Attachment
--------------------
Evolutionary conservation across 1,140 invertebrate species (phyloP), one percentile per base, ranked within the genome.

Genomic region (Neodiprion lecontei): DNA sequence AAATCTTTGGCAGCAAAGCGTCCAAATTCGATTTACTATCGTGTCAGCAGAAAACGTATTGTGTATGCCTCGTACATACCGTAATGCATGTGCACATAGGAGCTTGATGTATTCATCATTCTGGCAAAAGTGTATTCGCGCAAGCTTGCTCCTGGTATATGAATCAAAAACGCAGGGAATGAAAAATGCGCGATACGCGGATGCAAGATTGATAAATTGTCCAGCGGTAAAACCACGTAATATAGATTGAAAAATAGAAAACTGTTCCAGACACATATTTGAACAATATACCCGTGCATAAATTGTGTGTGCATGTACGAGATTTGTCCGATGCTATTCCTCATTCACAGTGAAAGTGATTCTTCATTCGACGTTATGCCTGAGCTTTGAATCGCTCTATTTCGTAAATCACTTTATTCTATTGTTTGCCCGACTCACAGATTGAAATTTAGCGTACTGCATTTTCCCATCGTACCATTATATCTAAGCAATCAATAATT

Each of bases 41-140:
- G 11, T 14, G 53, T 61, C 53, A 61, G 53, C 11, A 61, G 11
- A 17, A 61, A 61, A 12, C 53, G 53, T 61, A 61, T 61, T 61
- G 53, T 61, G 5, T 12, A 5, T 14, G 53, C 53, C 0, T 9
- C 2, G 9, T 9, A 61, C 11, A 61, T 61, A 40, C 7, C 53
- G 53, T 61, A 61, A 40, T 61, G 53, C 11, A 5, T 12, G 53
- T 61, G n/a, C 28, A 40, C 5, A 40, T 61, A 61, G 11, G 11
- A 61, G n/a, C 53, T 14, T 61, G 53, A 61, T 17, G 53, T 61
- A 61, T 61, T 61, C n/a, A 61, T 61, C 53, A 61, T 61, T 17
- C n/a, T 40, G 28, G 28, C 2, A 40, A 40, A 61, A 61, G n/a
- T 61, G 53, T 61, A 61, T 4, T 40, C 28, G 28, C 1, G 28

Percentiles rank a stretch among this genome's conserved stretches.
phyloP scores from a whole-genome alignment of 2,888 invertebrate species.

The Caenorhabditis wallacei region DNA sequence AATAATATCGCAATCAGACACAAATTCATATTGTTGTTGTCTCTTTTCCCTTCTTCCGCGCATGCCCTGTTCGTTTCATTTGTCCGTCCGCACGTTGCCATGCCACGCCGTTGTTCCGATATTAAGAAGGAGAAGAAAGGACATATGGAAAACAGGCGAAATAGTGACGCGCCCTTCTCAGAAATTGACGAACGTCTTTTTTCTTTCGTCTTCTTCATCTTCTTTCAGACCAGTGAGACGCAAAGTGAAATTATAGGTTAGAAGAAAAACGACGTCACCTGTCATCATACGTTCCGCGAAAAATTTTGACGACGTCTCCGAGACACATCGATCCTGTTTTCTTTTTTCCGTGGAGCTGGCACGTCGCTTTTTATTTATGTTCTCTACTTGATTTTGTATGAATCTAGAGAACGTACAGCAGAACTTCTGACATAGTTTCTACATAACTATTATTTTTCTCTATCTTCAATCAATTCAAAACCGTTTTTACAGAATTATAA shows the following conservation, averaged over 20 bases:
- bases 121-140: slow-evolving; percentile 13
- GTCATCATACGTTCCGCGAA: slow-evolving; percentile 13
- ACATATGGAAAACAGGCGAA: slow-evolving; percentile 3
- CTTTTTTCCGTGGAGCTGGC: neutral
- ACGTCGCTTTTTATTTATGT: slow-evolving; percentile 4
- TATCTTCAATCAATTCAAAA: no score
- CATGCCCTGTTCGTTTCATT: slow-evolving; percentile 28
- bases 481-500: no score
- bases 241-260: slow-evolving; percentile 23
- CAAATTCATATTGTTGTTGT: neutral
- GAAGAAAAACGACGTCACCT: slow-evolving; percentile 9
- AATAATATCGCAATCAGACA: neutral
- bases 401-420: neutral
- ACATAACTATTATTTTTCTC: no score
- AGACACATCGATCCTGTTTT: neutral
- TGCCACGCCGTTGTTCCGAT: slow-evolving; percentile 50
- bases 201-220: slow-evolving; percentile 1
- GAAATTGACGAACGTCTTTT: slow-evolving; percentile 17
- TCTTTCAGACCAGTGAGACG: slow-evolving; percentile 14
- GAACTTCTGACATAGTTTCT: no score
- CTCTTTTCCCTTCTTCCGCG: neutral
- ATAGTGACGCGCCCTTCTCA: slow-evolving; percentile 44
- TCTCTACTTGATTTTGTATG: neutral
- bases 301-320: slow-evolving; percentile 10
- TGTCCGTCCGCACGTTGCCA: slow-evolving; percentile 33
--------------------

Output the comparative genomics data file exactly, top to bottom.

Evolutionary conservation across 1,140 invertebrate species (phyloP), one percentile per base, ranked within the genome.

Genomic region (Neodiprion lecontei): DNA sequence AAATCTTTGGCAGCAAAGCGTCCAAATTCGATTTACTATCGTGTCAGCAGAAAACGTATTGTGTATGCCTCGTACATACCGTAATGCATGTGCACATAGGAGCTTGATGTATTCATCATTCTGGCAAAAGTGTATTCGCGCAAGCTTGCTCCTGGTATATGAATCAAAAACGCAGGGAATGAAAAATGCGCGATACGCGGATGCAAGATTGATAAATTGTCCAGCGGTAAAACCACGTAATATAGATTGAAAAATAGAAAACTGTTCCAGACACATATTTGAACAATATACCCGTGCATAAATTGTGTGTGCATGTACGAGATTTGTCCGATGCTATTCCTCATTCACAGTGAAAGTGATTCTTCATTCGACGTTATGCCTGAGCTTTGAATCGCTCTATTTCGTAAATCACTTTATTCTATTGTTTGCCCGACTCACAGATTGAAATTTAGCGTACTGCATTTTCCCATCGTACCATTATATCTAAGCAATCAATAATT

Each of bases 41-140:
- G 11, T 14, G 53, T 61, C 53, A 61, G 53, C 11, A 61, G 11
- A 17, A 61, A 61, A 12, C 53, G 53, T 61, A 61, T 61, T 61
- G 53, T 61, G 5, T 12, A 5, T 14, G 53, C 53, C 0, T 9
- C 2, G 9, T 9, A 61, C 11, A 61, T 61, A 40, C 7, C 53
- G 53, T 61, A 61, A 40, T 61, G 53, C 11, A 5, T 12, G 53
- T 61, G n/a, C 28, A 40, C 5, A 40, T 61, A 61, G 11, G 11
- A 61, G n/a, C 53, T 14, T 61, G 53, A 61, T 17, G 53, T 61
- A 61, T 61, T 61, C n/a, A 61, T 61, C 53, A 61, T 61, T 17
- C n/a, T 40, G 28, G 28, C 2, A 40, A 40, A 61, A 61, G n/a
- T 61, G 53, T 61, A 61, T 4, T 40, C 28, G 28, C 1, G 28

Percentiles rank a stretch among this genome's conserved stretches.
phyloP scores from a whole-genome alignment of 2,888 invertebrate species.

The Caenorhabditis wallacei region DNA sequence AATAATATCGCAATCAGACACAAATTCATATTGTTGTTGTCTCTTTTCCCTTCTTCCGCGCATGCCCTGTTCGTTTCATTTGTCCGTCCGCACGTTGCCATGCCACGCCGTTGTTCCGATATTAAGAAGGAGAAGAAAGGACATATGGAAAACAGGCGAAATAGTGACGCGCCCTTCTCAGAAATTGACGAACGTCTTTTTTCTTTCGTCTTCTTCATCTTCTTTCAGACCAGTGAGACGCAAAGTGAAATTATAGGTTAGAAGAAAAACGACGTCACCTGTCATCATACGTTCCGCGAAAAATTTTGACGACGTCTCCGAGACACATCGATCCTGTTTTCTTTTTTCCGTGGAGCTGGCACGTCGCTTTTTATTTATGTTCTCTACTTGATTTTGTATGAATCTAGAGAACGTACAGCAGAACTTCTGACATAGTTTCTACATAACTATTATTTTTCTCTATCTTCAATCAATTCAAAACCGTTTTTACAGAATTATAA shows the following conservation, averaged over 20 bases:
- bases 121-140: slow-evolving; percentile 13
- GTCATCATACGTTCCGCGAA: slow-evolving; percentile 13
- ACATATGGAAAACAGGCGAA: slow-evolving; percentile 3
- CTTTTTTCCGTGGAGCTGGC: neutral
- ACGTCGCTTTTTATTTATGT: slow-evolving; percentile 4
- TATCTTCAATCAATTCAAAA: no score
- CATGCCCTGTTCGTTTCATT: slow-evolving; percentile 28
- bases 481-500: no score
- bases 241-260: slow-evolving; percentile 23
- CAAATTCATATTGTTGTTGT: neutral
- GAAGAAAAACGACGTCACCT: slow-evolving; percentile 9
- AATAATATCGCAATCAGACA: neutral
- bases 401-420: neutral
- ACATAACTATTATTTTTCTC: no score
- AGACACATCGATCCTGTTTT: neutral
- TGCCACGCCGTTGTTCCGAT: slow-evolving; percentile 50
- bases 201-220: slow-evolving; percentile 1
- GAAATTGACGAACGTCTTTT: slow-evolving; percentile 17
- TCTTTCAGACCAGTGAGACG: slow-evolving; percentile 14
- GAACTTCTGACATAGTTTCT: no score
- CTCTTTTCCCTTCTTCCGCG: neutral
- ATAGTGACGCGCCCTTCTCA: slow-evolving; percentile 44
- TCTCTACTTGATTTTGTATG: neutral
- bases 301-320: slow-evolving; percentile 10
- TGTCCGTCCGCACGTTGCCA: slow-evolving; percentile 33